Now if there was one point that Stevenson more constantly and passionately emphasised than any other it was that we must worship good for its own value and beauty, without any reference whatever to victory or failure in space and time. “Whatever we are intended to do,” he said, “we are not intended to succeed.” That the stars in their courses fight against virtue, that humanity is in its nature a forlorn hope, this was the very spirit that through the whole of Stevenson’s work sounded a trumpet to all the brave. --G. K. Chesterton

Friday, December 2, 2016

Brian Blessed as King Lear

Blow, winds, and crack your cheeks! rage! blow!
You cataracts and hurricanoes, spout
Till you have drench'd our steeples, drown'd the cocks!
You sulphurous and thought-executing fires,
Vaunt-couriers to oak-cleaving thunderbolts,
Singe my white head! And thou, all-shaking thunder,
Smite flat the thick rotundity o' the world!
Crack nature's moulds, an germens spill at once,
That make ingrateful man!

Thursday, December 1, 2016

Little Yule

There once lived the lord of a rich land that lay on the edge of a great dark wood. He was a happy man who had been blessed with seven daughters, but in his heart he longed to have a son who would carry on his name when he was gone. Year after year passed, and though he and his lady tried, at the end of each year they still had no son.

One day in early spring the lord went hunting. The last snows lay on the ground, but the skies were bright blue. For a long while he found no game, until on the edge of the woods he started a white hare. He let fly an arrow and by good luck hit it. But by the time he rode to where it lay, a great gaunt raven had flown down and was hungrily tearing at the hare.

"You have more need of it than I," said the lord, and let the bird eat. While he was watching he fell to thinking, and heaving a sigh, said, "If I only had a son whose eyes were as blue as the spring sky and who had hair as dark as the raven's feathers! Then I might be completely happy!"

"So be it!" croaked the raven, and having had it's fill flew into the woods. The lord was astonished, but when he returned home to his castle he told no-one of what he had seen and heard.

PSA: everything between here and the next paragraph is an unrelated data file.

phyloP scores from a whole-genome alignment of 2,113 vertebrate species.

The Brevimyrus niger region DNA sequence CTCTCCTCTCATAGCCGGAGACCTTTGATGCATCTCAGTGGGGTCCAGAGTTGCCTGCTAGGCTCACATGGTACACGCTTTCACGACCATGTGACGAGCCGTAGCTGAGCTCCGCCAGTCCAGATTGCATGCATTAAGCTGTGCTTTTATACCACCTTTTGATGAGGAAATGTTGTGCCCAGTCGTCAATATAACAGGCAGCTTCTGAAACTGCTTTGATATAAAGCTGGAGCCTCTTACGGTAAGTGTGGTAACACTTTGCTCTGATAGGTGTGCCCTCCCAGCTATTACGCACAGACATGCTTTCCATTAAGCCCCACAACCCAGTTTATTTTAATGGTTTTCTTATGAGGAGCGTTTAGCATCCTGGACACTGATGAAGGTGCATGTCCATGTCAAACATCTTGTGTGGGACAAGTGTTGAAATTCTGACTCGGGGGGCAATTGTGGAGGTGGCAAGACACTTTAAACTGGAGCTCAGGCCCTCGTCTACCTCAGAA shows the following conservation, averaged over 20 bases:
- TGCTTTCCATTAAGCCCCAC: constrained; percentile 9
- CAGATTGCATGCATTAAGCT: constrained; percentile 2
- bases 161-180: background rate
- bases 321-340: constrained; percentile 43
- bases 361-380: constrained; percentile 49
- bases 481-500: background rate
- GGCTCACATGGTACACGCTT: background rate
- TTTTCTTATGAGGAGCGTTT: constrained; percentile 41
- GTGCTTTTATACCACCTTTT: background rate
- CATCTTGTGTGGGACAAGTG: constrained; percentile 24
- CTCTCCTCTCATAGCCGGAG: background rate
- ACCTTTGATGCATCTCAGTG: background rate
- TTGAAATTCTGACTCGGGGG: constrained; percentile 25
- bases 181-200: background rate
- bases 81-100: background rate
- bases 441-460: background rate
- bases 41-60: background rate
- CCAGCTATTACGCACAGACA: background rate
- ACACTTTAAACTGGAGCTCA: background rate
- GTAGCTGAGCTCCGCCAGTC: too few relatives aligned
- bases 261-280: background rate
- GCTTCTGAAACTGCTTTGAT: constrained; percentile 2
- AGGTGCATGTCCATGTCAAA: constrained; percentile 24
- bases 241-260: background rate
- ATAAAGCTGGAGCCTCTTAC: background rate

Time passed, and nine months later around Christmas-time the lord's wife did bear a son, and even when he was first born his eyes were as blue as the spring sky and his hair as dark as raven feathers. But so difficult was the birth that his mother hardly had time to hold him in her arms and name him Little Yule before she died.

The lord was stricken with grief. He proclaimed his will, that his son should rule the land when he came of age, and he commended the care of their brother and his land to his seven daughters. Then he too died of a broken heart, just as the old year passed away.

The seven daughters were at first sad, but as they took up rule they became more and more pleased with the way things were. Instead of caring for the land and its folk they began to spend their time and gold on entertainments and luxuries for themselves. They delighted in having no person over them, and made a pact that none of them should ever marry, but hold the power amongst them for all time.

As for Little Yule, he was kept locked away alone for a while, and then put in the kitchen and given little care, in the hope that he might come to mischief and be out of their way forever. The old cook had no idea the child was the son of the old lord, but raised him as a foundling, and as he grew older Little Yule was put to work as a servant. He tended the fire in the great hall of the castle and slept by it wrapped in a ragged blanket.